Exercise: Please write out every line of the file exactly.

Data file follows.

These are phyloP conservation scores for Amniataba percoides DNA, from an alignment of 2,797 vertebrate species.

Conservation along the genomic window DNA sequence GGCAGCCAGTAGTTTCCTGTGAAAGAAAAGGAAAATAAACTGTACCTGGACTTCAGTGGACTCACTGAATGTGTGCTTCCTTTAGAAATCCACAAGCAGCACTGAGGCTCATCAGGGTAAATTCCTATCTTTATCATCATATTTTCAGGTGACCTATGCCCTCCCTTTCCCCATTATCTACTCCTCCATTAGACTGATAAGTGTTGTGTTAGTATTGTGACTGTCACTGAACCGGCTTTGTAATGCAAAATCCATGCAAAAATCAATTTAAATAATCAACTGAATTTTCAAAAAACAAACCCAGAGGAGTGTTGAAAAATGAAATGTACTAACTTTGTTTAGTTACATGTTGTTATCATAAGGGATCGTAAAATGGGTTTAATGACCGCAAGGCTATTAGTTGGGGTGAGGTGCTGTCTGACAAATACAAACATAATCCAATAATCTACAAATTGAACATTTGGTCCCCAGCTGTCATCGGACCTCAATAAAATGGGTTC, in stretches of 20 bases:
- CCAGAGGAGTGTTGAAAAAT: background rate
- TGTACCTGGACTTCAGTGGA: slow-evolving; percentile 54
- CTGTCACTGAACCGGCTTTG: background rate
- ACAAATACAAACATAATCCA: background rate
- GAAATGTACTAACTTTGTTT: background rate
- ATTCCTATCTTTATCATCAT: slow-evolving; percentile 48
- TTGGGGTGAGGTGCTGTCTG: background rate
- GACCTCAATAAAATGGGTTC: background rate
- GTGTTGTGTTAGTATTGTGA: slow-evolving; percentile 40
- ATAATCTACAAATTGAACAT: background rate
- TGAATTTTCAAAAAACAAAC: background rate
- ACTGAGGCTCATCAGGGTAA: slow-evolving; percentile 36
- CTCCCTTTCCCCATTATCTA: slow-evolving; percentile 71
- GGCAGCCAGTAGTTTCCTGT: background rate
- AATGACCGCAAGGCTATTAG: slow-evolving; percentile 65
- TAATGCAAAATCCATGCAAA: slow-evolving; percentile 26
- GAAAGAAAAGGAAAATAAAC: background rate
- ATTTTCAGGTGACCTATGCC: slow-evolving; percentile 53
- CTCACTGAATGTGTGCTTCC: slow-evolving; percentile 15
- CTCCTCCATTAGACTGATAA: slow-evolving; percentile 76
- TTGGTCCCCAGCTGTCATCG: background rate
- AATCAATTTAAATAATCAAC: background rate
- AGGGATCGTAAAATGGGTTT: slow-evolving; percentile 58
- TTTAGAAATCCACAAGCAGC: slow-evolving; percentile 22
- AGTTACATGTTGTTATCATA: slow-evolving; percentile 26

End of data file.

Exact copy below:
These are phyloP conservation scores for Amniataba percoides DNA, from an alignment of 2,797 vertebrate species.

Conservation along the genomic window DNA sequence GGCAGCCAGTAGTTTCCTGTGAAAGAAAAGGAAAATAAACTGTACCTGGACTTCAGTGGACTCACTGAATGTGTGCTTCCTTTAGAAATCCACAAGCAGCACTGAGGCTCATCAGGGTAAATTCCTATCTTTATCATCATATTTTCAGGTGACCTATGCCCTCCCTTTCCCCATTATCTACTCCTCCATTAGACTGATAAGTGTTGTGTTAGTATTGTGACTGTCACTGAACCGGCTTTGTAATGCAAAATCCATGCAAAAATCAATTTAAATAATCAACTGAATTTTCAAAAAACAAACCCAGAGGAGTGTTGAAAAATGAAATGTACTAACTTTGTTTAGTTACATGTTGTTATCATAAGGGATCGTAAAATGGGTTTAATGACCGCAAGGCTATTAGTTGGGGTGAGGTGCTGTCTGACAAATACAAACATAATCCAATAATCTACAAATTGAACATTTGGTCCCCAGCTGTCATCGGACCTCAATAAAATGGGTTC, in stretches of 20 bases:
- CCAGAGGAGTGTTGAAAAAT: background rate
- TGTACCTGGACTTCAGTGGA: slow-evolving; percentile 54
- CTGTCACTGAACCGGCTTTG: background rate
- ACAAATACAAACATAATCCA: background rate
- GAAATGTACTAACTTTGTTT: background rate
- ATTCCTATCTTTATCATCAT: slow-evolving; percentile 48
- TTGGGGTGAGGTGCTGTCTG: background rate
- GACCTCAATAAAATGGGTTC: background rate
- GTGTTGTGTTAGTATTGTGA: slow-evolving; percentile 40
- ATAATCTACAAATTGAACAT: background rate
- TGAATTTTCAAAAAACAAAC: background rate
- ACTGAGGCTCATCAGGGTAA: slow-evolving; percentile 36
- CTCCCTTTCCCCATTATCTA: slow-evolving; percentile 71
- GGCAGCCAGTAGTTTCCTGT: background rate
- AATGACCGCAAGGCTATTAG: slow-evolving; percentile 65
- TAATGCAAAATCCATGCAAA: slow-evolving; percentile 26
- GAAAGAAAAGGAAAATAAAC: background rate
- ATTTTCAGGTGACCTATGCC: slow-evolving; percentile 53
- CTCACTGAATGTGTGCTTCC: slow-evolving; percentile 15
- CTCCTCCATTAGACTGATAA: slow-evolving; percentile 76
- TTGGTCCCCAGCTGTCATCG: background rate
- AATCAATTTAAATAATCAAC: background rate
- AGGGATCGTAAAATGGGTTT: slow-evolving; percentile 58
- TTTAGAAATCCACAAGCAGC: slow-evolving; percentile 22
- AGTTACATGTTGTTATCATA: slow-evolving; percentile 26